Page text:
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Wednesday, August 9, 2023

Commonwealth of Israel Foundation 2023 Summer Newsletter is Live!


Read full Newsletter here

Read segment of article by Doug Krieger:


The Septuagint Version of the Hebrew Bible (cir. 200 BC) was translated by Hebrew scholars into koine Greek and was generously quoted by the New Testament writers who simultaneously used original Hebrew (into Greek) where appropriate. That is, NT writers did not quote verbatim from the Septuagint but integrated their own Hebrew into Greek where they thought it more in line with the original Hebrew text.

 The fourth edition of the United Bible Societies' Greek Testament lists 343 Old Testament quotations in the New Testament, as well as no fewer than 2,309 allusions and verbal parallels.

 The Septuagint (viz. LXX or “70” referring to the number of Hebrew scholars who translated the Hebrew Bible into Greek), in the main, translated the Hebrew word “Qahal” (Strong’s H6951 or Gahal) used some 123 times from the Hebrew primarily as Ekklesia — The word Qahal in English has been translated as “assembly” – “gathering” – “company” – “multitude”- “troop” – “army” & “congregation.”

 Again, our immediate reflection is the prophetic multiplication or expansion of the Qahal into the Ekklesia Jesus would build and/or is now building after His earthly ministry.

 When Jesus said He would build His Ekklesia in Matthew 16:18 in which the Gates of Hades would not prevail against it, He did NOT have in view the Septuagint’s “ekklesia” derived from the Hebrew “qahal.”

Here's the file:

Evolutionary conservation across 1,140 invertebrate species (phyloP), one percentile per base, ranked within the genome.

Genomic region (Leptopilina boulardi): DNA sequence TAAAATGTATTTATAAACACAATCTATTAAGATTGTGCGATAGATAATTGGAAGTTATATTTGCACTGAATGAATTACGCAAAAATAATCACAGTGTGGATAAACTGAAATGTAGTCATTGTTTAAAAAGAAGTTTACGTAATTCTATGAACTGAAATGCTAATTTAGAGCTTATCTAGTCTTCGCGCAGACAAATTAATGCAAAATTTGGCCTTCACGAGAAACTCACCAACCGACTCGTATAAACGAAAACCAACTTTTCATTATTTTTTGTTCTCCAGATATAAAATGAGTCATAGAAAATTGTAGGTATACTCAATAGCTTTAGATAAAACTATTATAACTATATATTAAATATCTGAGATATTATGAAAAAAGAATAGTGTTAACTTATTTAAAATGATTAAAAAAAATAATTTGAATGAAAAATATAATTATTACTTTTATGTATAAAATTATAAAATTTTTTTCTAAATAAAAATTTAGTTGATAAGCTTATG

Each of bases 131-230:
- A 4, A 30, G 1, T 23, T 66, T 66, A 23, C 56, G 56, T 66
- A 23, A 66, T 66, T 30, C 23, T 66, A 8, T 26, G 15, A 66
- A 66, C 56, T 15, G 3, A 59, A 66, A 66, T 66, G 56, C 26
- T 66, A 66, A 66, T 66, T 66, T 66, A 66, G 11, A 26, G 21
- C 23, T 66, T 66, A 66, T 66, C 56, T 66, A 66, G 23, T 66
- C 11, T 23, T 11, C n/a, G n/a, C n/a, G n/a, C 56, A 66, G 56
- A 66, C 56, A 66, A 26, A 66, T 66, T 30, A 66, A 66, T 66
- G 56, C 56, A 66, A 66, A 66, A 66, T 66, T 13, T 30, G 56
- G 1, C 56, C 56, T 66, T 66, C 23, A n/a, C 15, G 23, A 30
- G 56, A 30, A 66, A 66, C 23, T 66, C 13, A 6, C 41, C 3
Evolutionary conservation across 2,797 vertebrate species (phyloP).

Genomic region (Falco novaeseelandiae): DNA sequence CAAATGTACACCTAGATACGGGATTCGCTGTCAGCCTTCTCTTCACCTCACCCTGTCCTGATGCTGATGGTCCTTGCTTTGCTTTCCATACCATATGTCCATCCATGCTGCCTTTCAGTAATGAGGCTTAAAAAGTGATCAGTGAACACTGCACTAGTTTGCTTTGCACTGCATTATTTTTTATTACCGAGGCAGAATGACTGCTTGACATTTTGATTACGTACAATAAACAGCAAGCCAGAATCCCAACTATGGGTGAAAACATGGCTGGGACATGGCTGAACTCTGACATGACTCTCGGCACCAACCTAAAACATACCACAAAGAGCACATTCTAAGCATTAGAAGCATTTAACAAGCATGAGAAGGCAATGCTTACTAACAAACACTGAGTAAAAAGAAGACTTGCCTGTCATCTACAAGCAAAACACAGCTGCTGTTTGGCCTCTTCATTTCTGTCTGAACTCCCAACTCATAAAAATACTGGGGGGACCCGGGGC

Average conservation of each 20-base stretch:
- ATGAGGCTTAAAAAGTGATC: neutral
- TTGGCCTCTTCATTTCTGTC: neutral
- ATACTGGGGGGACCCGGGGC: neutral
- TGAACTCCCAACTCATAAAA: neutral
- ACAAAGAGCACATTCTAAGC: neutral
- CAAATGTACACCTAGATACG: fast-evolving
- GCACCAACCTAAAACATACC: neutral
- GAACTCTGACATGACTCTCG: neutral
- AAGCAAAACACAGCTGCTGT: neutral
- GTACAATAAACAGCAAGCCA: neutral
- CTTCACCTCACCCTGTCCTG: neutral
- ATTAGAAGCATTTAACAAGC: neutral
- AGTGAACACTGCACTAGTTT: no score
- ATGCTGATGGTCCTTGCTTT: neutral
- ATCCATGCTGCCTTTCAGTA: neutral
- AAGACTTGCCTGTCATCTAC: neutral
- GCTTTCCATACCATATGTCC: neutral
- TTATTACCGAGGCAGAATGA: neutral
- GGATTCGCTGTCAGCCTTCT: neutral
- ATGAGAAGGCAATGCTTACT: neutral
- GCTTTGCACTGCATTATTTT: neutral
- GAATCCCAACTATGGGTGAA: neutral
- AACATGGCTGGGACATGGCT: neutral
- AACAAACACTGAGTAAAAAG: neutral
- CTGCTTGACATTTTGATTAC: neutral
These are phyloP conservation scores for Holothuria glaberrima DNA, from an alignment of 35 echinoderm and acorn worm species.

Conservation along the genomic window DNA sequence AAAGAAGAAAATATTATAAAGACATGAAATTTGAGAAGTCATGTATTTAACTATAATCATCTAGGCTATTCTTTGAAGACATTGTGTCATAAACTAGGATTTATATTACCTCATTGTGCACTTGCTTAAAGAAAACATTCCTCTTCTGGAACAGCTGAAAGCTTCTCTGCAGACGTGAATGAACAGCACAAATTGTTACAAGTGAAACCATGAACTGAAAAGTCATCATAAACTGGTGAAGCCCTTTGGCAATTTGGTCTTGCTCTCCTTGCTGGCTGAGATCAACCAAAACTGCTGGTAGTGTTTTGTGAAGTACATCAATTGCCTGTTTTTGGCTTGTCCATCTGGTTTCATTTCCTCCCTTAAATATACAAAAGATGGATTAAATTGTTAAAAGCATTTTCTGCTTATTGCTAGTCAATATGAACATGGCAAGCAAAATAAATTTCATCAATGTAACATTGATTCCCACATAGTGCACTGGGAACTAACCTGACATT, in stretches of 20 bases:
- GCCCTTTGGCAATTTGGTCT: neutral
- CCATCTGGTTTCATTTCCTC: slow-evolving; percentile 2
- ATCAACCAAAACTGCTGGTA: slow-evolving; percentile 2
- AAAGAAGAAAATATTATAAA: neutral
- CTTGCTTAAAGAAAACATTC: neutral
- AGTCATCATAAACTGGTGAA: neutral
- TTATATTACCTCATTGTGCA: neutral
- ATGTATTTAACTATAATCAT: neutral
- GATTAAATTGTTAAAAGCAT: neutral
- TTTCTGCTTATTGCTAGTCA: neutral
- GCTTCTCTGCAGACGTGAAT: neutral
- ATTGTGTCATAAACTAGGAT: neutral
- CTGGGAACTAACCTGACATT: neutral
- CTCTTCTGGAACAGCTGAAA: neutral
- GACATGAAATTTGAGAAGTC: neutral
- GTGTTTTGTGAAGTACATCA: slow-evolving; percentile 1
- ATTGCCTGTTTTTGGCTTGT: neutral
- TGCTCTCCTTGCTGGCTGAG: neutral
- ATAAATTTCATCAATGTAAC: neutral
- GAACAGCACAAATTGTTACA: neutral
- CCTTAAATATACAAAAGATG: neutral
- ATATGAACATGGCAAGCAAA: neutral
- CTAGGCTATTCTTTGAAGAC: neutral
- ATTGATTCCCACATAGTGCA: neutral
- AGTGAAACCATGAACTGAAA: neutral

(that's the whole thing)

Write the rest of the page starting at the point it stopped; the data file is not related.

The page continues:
That “ekklesia-qahal” was restricted to the 12 Tribes of original Israel and the Levites. What Jesus had in view was more akin to the Greek understanding of what could be a “democratic assembly” which would expand the priesthood to all believers and “His people” to include what is known as the MELO-HAGOYIM -- “the multitude of nations.”

 Initially, Abram would be increased to Abraham (“father of nations”); even as Sarai was increased to Sarah (“mother of nations”). (Ref. Gen. 17).

 Even so, the Qahal in the Wilderness was translated into the Greek as Ekklesia (KJV translates Qahal or Ekklesia as “church” instead of “congregation” or “assembly” – Acts 7:38).

 The Ekklesia can be found in Hebrews 2:22 and 12:23 wherein its description is virtually cosmic whereby it is described as the ekklesia of the firstborn – the “Heavenly Jerusalem” or the “ekklesia” in which “In the midst of the Congregation (or Ekklesia) I will praise You (Cf. Psa. 22:22).

 God’s original intent or purpose is amplified by Paul in Ephesians 1 and 3: “. . . having made known to us the mystery of His will, according to His good pleasure which He purposed in Himself, that in the dispensation of the fullness of the times He might gather together in one all things in Christ . . . according to the eternal purpose which He accomplished in Christ Jesus our Lord . . . according to the power that works in us, to Him be glory in the EKKLESIA by Christ Jesus to all generations” (Eph. 1:9-11; 3:11, 20).

 Eph. 2:11-12 demands the preexistence of the “Commonwealth of Israel” or citizenship in Israel: “Gentiles in the flesh . . . being aliens from the commonwealth of Israel” (“commonwealth” is translated from the Greek word πολιτεία (Strong’s G4174) meaning “polity” or citizenship as in a “community of nations.” Also, it bespeaks of the individual’s status in which a citizen stands to the state. It is used in Acts... CONTINUE READING HERE.

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